Is it time to rebrand your life science organization, product, or service? Part five: The rebranding process (steps 1-5 out of 10)
In this issue, I examine the process of rebranding. I’ll outline the first 5 steps in the rebranding process for a life science organization, product or service. Once you’ve decided to rebrand, you should begin by developing a clear-eyed understanding of your environment, your audiences and your competitors. Then you must select a position and an archetype.
The recent webinar, Using archetypes in life science marketing to increase sales and margins, included an interactive discussion led by David Chapin that shed new light on how life science organizations can set themselves apart from the competition and better engage their audiences in a crowded, highly regulated marketplace. In so doing, such organizations will benefit [...]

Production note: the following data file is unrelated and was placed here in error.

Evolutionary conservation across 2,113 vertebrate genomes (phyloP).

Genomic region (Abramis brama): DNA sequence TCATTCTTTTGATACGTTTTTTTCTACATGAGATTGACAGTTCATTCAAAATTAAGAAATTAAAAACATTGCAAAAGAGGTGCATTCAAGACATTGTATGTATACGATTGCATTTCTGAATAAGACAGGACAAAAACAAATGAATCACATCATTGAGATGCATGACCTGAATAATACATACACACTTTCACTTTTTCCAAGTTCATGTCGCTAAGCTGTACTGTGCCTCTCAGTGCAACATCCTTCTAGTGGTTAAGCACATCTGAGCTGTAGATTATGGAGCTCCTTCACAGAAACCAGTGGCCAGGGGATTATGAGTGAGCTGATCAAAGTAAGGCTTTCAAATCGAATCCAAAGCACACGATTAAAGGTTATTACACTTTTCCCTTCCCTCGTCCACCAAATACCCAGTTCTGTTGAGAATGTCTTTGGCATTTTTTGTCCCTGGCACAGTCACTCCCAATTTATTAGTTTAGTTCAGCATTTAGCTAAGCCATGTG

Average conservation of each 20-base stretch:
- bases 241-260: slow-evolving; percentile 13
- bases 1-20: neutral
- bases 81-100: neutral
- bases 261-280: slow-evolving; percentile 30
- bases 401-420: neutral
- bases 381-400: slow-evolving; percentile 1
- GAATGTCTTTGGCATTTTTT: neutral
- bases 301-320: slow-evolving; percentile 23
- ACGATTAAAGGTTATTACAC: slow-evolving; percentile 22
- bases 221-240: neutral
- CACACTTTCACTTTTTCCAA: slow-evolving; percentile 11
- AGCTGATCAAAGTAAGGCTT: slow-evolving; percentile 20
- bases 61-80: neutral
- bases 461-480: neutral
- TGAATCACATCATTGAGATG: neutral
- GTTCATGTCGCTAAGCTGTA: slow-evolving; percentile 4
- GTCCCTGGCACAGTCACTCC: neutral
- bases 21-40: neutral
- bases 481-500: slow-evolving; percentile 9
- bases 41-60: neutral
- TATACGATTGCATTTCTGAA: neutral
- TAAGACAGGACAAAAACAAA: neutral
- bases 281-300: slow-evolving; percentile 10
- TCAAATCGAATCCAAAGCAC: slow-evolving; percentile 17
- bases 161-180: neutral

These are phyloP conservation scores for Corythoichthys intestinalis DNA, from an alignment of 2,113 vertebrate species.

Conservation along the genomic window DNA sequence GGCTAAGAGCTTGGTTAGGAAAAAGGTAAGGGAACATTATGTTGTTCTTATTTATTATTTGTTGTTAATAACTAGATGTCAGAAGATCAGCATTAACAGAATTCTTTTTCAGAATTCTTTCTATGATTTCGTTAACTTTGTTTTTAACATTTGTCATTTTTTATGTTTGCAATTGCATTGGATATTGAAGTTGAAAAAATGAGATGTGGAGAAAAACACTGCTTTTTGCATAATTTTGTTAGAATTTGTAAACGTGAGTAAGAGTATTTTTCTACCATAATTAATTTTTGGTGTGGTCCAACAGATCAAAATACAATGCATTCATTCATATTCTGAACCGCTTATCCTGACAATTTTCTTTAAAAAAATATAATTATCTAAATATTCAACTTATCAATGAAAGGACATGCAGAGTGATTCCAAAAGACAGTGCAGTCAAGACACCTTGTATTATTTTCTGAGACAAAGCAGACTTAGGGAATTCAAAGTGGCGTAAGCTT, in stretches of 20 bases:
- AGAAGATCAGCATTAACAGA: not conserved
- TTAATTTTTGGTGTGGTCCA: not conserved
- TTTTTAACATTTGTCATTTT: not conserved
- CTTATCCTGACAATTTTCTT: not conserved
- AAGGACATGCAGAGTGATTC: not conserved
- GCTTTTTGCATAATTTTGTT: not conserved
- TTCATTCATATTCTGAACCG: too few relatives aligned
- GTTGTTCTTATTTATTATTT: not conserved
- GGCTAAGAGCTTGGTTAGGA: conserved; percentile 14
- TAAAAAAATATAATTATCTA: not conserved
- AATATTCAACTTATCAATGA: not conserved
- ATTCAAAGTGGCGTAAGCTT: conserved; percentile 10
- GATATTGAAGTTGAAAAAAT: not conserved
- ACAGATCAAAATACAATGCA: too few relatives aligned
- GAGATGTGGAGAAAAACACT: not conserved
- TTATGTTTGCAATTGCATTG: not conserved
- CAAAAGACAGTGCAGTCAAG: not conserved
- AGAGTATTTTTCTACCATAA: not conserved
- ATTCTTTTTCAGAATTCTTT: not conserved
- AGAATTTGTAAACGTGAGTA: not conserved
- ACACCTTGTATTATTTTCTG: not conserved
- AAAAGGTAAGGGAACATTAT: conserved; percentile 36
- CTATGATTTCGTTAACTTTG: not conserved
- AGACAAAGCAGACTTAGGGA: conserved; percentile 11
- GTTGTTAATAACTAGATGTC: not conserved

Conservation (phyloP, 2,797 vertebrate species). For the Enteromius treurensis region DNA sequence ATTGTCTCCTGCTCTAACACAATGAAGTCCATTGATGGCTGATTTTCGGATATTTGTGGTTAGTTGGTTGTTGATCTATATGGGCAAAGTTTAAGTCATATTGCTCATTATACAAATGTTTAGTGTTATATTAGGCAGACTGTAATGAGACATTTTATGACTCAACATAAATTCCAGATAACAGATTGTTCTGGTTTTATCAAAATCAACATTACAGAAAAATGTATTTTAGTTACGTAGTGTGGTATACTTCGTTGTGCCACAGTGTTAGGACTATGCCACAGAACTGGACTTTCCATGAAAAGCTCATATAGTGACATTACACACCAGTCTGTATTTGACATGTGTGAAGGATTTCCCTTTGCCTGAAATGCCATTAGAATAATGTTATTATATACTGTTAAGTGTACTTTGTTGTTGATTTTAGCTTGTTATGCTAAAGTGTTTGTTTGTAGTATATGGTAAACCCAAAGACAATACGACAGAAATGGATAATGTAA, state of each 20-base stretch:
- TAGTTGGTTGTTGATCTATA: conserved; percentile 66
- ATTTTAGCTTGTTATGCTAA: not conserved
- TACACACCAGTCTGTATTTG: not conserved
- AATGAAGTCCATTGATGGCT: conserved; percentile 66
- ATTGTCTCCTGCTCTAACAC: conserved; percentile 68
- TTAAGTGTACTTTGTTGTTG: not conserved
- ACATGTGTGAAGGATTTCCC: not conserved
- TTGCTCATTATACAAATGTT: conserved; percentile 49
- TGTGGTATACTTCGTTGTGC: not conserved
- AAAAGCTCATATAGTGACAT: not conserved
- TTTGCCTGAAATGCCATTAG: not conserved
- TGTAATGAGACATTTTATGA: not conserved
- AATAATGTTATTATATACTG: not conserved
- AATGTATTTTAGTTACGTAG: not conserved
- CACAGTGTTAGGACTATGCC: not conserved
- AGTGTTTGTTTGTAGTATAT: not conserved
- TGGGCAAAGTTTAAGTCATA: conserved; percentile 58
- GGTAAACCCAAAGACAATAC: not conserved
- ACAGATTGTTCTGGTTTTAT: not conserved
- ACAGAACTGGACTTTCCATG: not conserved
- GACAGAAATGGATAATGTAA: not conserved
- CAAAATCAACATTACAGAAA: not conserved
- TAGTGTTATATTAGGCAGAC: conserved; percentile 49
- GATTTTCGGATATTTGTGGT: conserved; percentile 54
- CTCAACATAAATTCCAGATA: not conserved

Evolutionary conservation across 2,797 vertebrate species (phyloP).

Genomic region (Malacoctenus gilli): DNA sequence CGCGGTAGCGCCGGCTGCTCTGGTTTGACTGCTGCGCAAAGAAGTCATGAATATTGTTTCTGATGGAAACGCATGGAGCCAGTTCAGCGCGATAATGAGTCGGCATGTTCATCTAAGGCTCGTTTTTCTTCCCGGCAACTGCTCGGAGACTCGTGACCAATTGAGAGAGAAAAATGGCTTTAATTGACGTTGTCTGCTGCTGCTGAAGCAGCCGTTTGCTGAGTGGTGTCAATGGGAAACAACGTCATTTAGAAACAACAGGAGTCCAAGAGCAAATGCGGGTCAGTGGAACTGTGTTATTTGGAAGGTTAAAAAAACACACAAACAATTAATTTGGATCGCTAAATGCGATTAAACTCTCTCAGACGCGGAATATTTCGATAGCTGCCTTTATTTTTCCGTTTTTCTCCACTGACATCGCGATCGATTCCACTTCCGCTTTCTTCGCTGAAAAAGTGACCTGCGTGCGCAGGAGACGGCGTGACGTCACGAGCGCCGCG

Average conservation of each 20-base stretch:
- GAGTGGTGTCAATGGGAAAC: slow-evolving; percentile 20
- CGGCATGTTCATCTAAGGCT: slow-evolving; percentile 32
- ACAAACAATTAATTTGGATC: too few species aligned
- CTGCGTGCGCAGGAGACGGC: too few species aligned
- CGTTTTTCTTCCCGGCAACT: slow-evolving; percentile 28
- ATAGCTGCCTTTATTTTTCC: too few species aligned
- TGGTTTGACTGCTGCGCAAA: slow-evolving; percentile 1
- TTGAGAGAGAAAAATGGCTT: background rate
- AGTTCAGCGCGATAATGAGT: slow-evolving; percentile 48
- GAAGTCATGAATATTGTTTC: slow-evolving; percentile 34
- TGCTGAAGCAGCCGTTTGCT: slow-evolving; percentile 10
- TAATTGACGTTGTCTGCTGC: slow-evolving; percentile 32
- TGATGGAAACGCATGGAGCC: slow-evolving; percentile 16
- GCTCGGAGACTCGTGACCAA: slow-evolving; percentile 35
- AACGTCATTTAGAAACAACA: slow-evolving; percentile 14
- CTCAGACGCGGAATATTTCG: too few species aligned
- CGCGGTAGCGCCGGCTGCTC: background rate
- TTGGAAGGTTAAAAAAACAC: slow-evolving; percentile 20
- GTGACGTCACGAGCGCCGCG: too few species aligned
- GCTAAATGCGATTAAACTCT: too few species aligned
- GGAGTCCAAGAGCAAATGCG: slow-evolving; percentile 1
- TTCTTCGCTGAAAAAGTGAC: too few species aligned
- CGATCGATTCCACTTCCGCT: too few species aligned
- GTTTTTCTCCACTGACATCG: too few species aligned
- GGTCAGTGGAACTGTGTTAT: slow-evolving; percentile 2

Explore this infographic to find out if it's time to rebrand your life science organization.
Photo: seaskylab at FreeDigitalPhotos.com Words 2 Wow Founder Chris Conner (@words2wow) recently asked life science sales professionals if their marketing communications teams were giving them what they need to be successful – namely getting the right leads into the funnel and creating tools to help them bag the business. Only 40% of the [...]
Rebranding your life science organization, product, or service. Part three: Building a task force to rebrand your life science organization.